How do you find those people? You play six degrees of separation. Who is hot in technology, fashion, media...etc. You get your book into their hands and it better be the best damn thing you can write because if it's not-you've ruined your chance of ever getting them to read you again. Maybe it's through the mommy circuit, the book clubs,  just get it in there-and light that fire...

Regardless of genre, themes, trends, fads...if it's THAT good, and you find the right market, you'll sell it.

The caveat being not every work is block buster material, not every writer can commit themselves to marketing. And that's okay. I have no illusions of writing a block buster, I just want to share a story, and hope a enough people read it to keep me going. 

As for the Twilight phenom. I haven't read the Twilight series so I asked my expert-15 year old daughter Eva..."It's like a horoscope, so generic anyone can shape it to fit themselves, like the main character Bella is so boring she could be any of us. Not only is their(Bella and Edwards) relationship impossible, it is how every girl's feels about their relationships they're impossible. It targets their (girls') weaknesses and uses them. Bella is supposed to be the outcast-unattractive, but she gets both these hot guys after her. The media makes us think we're supposed to look like Barbie dolls but we don't. So the book makes us feel like we can have that because we are Bella-gangly and awkward too, not Barbies. What's attractive isn't the writing, it's how it made us feel. It isn't the myths, the vampires, it's their emotions we connected with. We connected with Edward in the first book because he cared and we want someone to care about us. But in book two, we want Jacob because Edward is becoming too protective and Jacob is fun and exciting. You can tell a lot about yourself by who you connected with, which team your on. I like Edward because I want someone to care, that's what comes first for me, and that's why Bella liked him, he is comforting to her." Thanks Eva.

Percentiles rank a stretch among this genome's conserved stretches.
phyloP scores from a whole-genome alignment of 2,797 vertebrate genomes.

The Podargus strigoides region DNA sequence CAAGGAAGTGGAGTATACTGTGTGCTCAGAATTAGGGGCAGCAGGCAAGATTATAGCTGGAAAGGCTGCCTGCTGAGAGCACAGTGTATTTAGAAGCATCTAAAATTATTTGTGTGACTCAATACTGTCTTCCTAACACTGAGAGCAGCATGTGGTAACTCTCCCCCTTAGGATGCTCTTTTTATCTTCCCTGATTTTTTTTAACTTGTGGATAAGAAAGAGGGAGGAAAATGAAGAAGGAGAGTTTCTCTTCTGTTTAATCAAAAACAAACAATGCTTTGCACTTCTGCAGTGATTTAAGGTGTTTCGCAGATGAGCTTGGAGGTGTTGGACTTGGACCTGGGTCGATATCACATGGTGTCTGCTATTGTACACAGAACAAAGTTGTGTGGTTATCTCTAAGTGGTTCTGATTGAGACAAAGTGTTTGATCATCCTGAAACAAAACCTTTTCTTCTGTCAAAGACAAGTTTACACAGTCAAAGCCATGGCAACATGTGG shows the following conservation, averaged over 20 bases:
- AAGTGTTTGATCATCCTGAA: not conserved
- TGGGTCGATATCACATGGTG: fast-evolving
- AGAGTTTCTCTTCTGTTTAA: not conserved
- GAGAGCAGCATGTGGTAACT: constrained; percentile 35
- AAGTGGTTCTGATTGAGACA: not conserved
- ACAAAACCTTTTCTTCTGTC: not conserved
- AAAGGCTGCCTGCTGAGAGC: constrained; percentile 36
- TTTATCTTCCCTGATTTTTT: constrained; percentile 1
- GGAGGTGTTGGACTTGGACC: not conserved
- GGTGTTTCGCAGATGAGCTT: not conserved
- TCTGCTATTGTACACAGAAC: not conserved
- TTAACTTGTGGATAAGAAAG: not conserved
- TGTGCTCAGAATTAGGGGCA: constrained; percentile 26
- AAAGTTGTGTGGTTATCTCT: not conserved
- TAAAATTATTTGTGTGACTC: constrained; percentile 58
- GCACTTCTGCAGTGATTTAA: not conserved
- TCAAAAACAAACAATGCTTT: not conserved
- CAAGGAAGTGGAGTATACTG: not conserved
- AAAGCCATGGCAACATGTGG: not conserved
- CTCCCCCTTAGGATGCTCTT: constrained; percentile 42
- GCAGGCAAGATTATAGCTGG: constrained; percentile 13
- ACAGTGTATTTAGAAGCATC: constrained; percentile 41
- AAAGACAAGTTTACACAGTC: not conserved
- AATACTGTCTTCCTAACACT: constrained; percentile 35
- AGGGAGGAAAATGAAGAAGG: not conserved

I'll interject here-I have seen the movie and I like Jacob because I don't need that coddling caring crap, I want the hot boy with the killer abs. Rowr!!!



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Comment by Valerie Brooks on December 18, 2011 at 10:16pm

Lynne, you nailed it. It's all about how we feel about ourselves and if we can see anything to relate to in the main character. Universal appeal means does the novel have aspects that will appeal to anyone.

And Juliet is so right--quite nice to be older and just enjoy the abs without the drama!

Comment by Juliet Greenwood on December 18, 2011 at 11:46am

Hi Lynne, 

Yes, that is an interesting point about The Tipping Point, which is fascinating. 

Thank you for putting up a teenager's point of view as well! Yes, I can see what is attractive. 

It's one of those occasions it's quite nice to be older and just able to think Rowrrr! Without a wince of angst in sight!

Juliet